Amp FAQ: How do I build a Gibson EH-185 clone from scratch? (Part Three)

The Gibson EH-185 clone build inches closer to completion in part three of our attempt at tackling this pre-war circuit.

Amp FAQ Gibson EH 185 Clone Pt3 -1

The completed chassis ready for testing. All images: Chris Fantana

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Following on from last month’s instalment, we now have a chassis that’s ready to accept all of the parts for the build.

The first step is to mount the valve sockets along with the retaining clips. These one-inch octal sockets from tubeampdoctor.com are a single-piece ceramic design with excellent two-hole solder lugs making our wire connections simple and neat. Mounted in the correct orientation with M3 hardware, they sit proudly in the chassis. Next up I install both of the transformers with M4 hardware and insert 10mm rubber grommets into the wire holes. This will prevent the sharp metal edges rubbing through our wires.

Every amp builder is different, but I prefer to wire up as much of the chassis as I can before dropping in the board. This allows me to get to those hard-to-reach joints and ensure the neatest lead-dress possible. I start by mounting any components to the sockets, along with any inter-socket connections using vintage-style solid-core cloth wire. I like to stick to Fender’s original colour schemes of yellow, brown, and blue for signal wires, red for high-voltage, and black for ground/chassis connections. Once these are done, I can move onto the transformer wires.

Amp FAQ Gibson EH 185 Clone Pt3 -2
Adding the flying leads to the component board

With long runs of wire required on the outside of the chassis, keeping things neat is paramount. A useful trick is to use small sections of heat shrink to keep it all in order. The output transformer wires are run along the length of the chassis, before making a right-angle heading towards their destination. Once inside the chassis, we can make our connections to the sockets, jacks, and ground connections as required. The wires coming from the mains transformer enter the chassis almost directly below where they leave the unit itself. No messing around here, straight inside and soldered into place.

Moving on to the front panel, we install the potentiometers and input sockets and then add the mixer resistors to the guitar inputs, and the grid-leak resistor to the microphone side. Everything is mounted with lock washers to keep it all in place. With that done, the final wiring connections are made inside the chassis, including the mains input socket and power switch. We found a cool illuminating toggle unit that’ll eliminate the need for a separate jewel light. It’s also a DPST (double pole, single throw) so we can switch both the live and neutral wires at the same time. Wonderful.

Amp FAQ Gibson EH 185 Clone Pt3 -3
The transformers and valve sockets are mounted

Flyin’ leads

Back to our eyelet board – it’s time to add some wires. We need wires that’ll connect the board to the inputs, valve sockets, potentiometers, and chassis ground. I like to run longer wires than I’ll need, just in case I’ve made a mistake in my layout diagram. Two wires are connecting our phase-inverter and preamp circuits to the high-voltage rail; running these over the top of the board rather than underneath allows for ease of servicing, should it be needed in the future. Any ground connections tying components together are done on the underside of the board. With all of these done, we can finally mate the chassis and board together.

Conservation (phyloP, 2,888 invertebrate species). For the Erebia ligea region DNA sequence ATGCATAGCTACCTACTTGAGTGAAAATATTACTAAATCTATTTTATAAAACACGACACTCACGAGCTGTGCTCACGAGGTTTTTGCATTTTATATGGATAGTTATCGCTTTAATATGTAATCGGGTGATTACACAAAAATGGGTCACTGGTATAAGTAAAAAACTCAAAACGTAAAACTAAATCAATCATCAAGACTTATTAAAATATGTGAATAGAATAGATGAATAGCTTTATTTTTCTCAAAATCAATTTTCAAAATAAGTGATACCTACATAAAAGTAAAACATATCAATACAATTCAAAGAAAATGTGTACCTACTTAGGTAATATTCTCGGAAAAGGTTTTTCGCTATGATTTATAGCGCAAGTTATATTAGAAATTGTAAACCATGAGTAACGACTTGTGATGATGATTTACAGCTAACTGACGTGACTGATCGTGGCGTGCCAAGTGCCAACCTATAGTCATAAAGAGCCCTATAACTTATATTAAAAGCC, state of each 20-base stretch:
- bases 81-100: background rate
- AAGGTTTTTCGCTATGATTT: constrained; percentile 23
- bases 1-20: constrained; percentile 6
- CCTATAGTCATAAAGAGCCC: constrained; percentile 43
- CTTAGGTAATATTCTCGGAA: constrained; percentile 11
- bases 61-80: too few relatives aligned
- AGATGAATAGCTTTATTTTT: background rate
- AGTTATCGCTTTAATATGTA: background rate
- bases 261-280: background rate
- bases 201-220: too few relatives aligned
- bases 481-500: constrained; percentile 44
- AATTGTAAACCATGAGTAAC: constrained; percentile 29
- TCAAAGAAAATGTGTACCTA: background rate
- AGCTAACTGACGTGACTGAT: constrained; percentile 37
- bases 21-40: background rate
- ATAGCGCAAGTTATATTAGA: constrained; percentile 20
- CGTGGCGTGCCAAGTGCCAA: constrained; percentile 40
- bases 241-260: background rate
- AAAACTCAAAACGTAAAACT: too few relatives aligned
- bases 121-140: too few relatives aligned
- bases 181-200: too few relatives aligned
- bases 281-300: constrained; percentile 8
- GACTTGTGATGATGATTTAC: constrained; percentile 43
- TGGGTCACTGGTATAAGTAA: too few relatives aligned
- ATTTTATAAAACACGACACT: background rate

Sitting on 6mm standoffs and secured with M3 hardware, the FR4 board sits rigidly inside the chassis. It won’t move or vibrate in sympathy with the speaker vibrations and won’t flex either, which would put extra strain on the components.

Amp FAQ Gibson EH 185 Clone Pt3 -4
Our blank chassis is ready for population

Dressing to impress

Starting at the bottom right-hand corner, I work around the board in a clockwise direction. The standard of your lead dress is imperative to a low-noise amplifier and the vintage cloth wire is a dream to work with. The cloth covering has a light wax coating which alongside the solid-core wire itself, allows for the wire to be manipulated into any position you want without it moving.

Always running the wires up against the chassis, rather than flapping in the breeze, has both a visual and operational benefit. Straight lines with radiused right-angles are the way to go when running your wires, with careful attention to which wires you can run parallel to each other and which you shouldn’t.

Amp FAQ Gibson EH 185 Clone Pt3 -5
Wiring up the preamp sockets with cloth-covered wire

The three 6SQ7 sockets and the single 6N7 are wired up and the resulting look is pleasing to the eye. I follow the same principles as I make my way around the board finishing up at the top-right hand corner of the chassis with the microphone input. My last job before we can fire it up is to wire up the 6.3v heater circuit, connecting all of the valves (except the rectifier) together in parallel, and onwards to the 6.3v winding on the power transformer.

I use 18awg solid-core cloth green wire for this. It’s rated for at least double the current that’ll flow through it and, due to its thicker gauge, it’s easy to manipulate into position. There are many thoughts on the ‘best’ way to run your heater wiring and one day we’ll get into that. I prefer to float mine above the sockets to keep the noisy AC as far away from my signal wires as possible. With this job done the chassis is finally ready for testing. Come back next month to see how it sounds.

Visit riftamps.com to check out Rift’s range of British-built boutique amplifiers.

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